Based on a vast archival documentation, this essay intends to investigate the criticalities of the exodus from Spain of the foreign volunteers who fought in defence of the Spanish republic, enlisted prevalently in the International Brigades, but also in other minor columns. Indeed, if much has been written on these forty thousand combatants or thereabouts since the very end of the conflict, little we know of the tormented process of their disbandment. Under this respect, the A. singles out three groups of volunteers for whom, although on account of quite different reasons, leaving Spain proved often to be a dramatic problem: those who, not enlisted in the International Brigades, had been struck by the repression of the libertarian movement after the Barcelona events of May 1937; those who, following the Brigades withdrawal, had been sent back at the French frontier, especially under the provisions of the Deladier cabinet; and finally, those who had fallen prisoners of the Nationalists in the course of the conflict. At the mercy of a messy diplomatic context, a number of combatants ended up in Franco’s internment camps had to wait for the conclusion of World War Two before being expelled from Spain.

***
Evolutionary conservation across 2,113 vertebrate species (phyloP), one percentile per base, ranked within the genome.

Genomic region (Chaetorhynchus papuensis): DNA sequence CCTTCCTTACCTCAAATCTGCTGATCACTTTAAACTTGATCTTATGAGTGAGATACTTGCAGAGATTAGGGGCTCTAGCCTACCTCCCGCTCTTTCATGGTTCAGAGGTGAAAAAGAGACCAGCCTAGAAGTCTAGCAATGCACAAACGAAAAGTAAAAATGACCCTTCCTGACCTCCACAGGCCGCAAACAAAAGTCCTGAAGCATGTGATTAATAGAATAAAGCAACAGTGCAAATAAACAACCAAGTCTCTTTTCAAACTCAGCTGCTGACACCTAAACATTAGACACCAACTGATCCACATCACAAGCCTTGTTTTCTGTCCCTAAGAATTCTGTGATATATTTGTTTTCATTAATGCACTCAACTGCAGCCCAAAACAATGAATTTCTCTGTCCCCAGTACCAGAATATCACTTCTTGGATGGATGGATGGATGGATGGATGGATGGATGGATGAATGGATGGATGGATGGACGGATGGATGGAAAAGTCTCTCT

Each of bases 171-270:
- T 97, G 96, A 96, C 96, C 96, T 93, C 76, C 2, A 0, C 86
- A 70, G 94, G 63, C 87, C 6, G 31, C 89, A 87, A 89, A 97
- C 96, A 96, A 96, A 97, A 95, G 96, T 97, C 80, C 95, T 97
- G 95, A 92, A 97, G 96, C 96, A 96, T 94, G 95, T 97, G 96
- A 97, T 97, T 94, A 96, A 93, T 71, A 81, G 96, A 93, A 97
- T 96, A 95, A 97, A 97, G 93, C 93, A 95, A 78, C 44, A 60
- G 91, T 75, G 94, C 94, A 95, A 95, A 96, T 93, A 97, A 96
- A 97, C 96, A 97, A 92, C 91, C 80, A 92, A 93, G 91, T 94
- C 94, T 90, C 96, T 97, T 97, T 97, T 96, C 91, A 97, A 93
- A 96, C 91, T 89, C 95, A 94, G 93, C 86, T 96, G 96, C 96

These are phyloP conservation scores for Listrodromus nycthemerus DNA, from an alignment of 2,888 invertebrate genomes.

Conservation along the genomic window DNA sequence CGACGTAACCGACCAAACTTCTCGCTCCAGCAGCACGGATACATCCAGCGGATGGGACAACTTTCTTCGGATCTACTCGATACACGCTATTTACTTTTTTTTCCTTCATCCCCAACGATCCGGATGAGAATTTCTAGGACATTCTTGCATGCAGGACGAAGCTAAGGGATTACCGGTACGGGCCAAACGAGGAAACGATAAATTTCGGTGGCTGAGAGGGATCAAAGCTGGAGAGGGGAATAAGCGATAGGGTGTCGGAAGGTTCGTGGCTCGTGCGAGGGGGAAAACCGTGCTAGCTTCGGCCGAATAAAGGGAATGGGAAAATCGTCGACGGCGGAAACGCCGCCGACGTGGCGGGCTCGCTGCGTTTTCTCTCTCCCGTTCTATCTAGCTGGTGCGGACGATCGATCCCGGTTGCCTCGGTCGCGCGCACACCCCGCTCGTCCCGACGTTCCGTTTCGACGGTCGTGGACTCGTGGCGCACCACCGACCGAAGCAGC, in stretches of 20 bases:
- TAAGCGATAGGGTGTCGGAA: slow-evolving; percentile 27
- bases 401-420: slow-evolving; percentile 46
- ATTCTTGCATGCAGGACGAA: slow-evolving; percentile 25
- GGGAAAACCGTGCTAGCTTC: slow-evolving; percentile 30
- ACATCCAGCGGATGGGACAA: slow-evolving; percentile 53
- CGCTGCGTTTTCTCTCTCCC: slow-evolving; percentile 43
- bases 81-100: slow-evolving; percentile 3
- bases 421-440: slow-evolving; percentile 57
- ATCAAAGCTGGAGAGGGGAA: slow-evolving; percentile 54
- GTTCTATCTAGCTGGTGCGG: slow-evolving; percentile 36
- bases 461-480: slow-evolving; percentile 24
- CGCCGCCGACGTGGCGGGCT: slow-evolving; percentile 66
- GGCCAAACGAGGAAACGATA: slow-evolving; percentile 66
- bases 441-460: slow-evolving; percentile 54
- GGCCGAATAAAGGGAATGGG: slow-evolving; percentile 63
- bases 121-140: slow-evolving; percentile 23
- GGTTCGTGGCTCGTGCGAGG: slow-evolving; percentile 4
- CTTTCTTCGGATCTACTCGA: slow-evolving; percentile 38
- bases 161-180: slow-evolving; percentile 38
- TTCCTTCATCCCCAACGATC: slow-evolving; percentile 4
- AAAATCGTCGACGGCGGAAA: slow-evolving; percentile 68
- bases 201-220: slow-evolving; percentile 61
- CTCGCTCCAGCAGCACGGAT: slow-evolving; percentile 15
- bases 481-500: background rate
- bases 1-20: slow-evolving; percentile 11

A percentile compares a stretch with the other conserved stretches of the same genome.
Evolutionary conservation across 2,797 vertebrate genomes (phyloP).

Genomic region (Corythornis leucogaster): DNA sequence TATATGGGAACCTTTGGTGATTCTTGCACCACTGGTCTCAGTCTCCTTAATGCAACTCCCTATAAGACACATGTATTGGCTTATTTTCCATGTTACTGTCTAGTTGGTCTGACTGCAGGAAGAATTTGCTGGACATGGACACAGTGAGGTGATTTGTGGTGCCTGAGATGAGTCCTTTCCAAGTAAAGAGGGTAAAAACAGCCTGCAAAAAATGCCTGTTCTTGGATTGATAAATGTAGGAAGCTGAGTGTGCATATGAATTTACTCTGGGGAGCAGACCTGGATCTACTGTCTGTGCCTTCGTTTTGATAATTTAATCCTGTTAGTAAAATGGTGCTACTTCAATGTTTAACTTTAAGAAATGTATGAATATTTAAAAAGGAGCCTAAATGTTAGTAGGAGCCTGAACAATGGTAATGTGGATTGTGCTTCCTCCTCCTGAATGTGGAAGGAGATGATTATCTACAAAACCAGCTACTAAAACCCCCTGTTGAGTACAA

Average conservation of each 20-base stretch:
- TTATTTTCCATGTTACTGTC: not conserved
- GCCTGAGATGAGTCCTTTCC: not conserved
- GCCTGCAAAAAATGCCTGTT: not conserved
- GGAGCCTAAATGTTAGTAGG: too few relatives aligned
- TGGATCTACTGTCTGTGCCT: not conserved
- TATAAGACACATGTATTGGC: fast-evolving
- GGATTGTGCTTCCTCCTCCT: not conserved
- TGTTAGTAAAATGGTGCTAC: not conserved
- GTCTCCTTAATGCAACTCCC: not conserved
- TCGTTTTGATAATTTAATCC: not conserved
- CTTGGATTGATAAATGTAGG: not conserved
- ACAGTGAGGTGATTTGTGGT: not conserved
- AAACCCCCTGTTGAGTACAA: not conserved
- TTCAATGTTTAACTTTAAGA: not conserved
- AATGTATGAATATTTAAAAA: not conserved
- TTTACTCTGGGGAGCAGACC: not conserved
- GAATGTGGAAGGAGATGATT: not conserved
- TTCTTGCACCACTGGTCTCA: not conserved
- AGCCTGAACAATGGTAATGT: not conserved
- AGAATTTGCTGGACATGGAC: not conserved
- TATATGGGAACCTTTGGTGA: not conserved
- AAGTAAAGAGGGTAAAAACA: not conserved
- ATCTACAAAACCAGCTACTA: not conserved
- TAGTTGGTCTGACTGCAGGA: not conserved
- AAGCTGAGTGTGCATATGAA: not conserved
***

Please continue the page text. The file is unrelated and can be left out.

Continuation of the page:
Keywords: Spanish civil war, international volunteers, Daladier cabinet, foreign veterans disbandment, Barcelona events of May 1937, Franco’s internment camps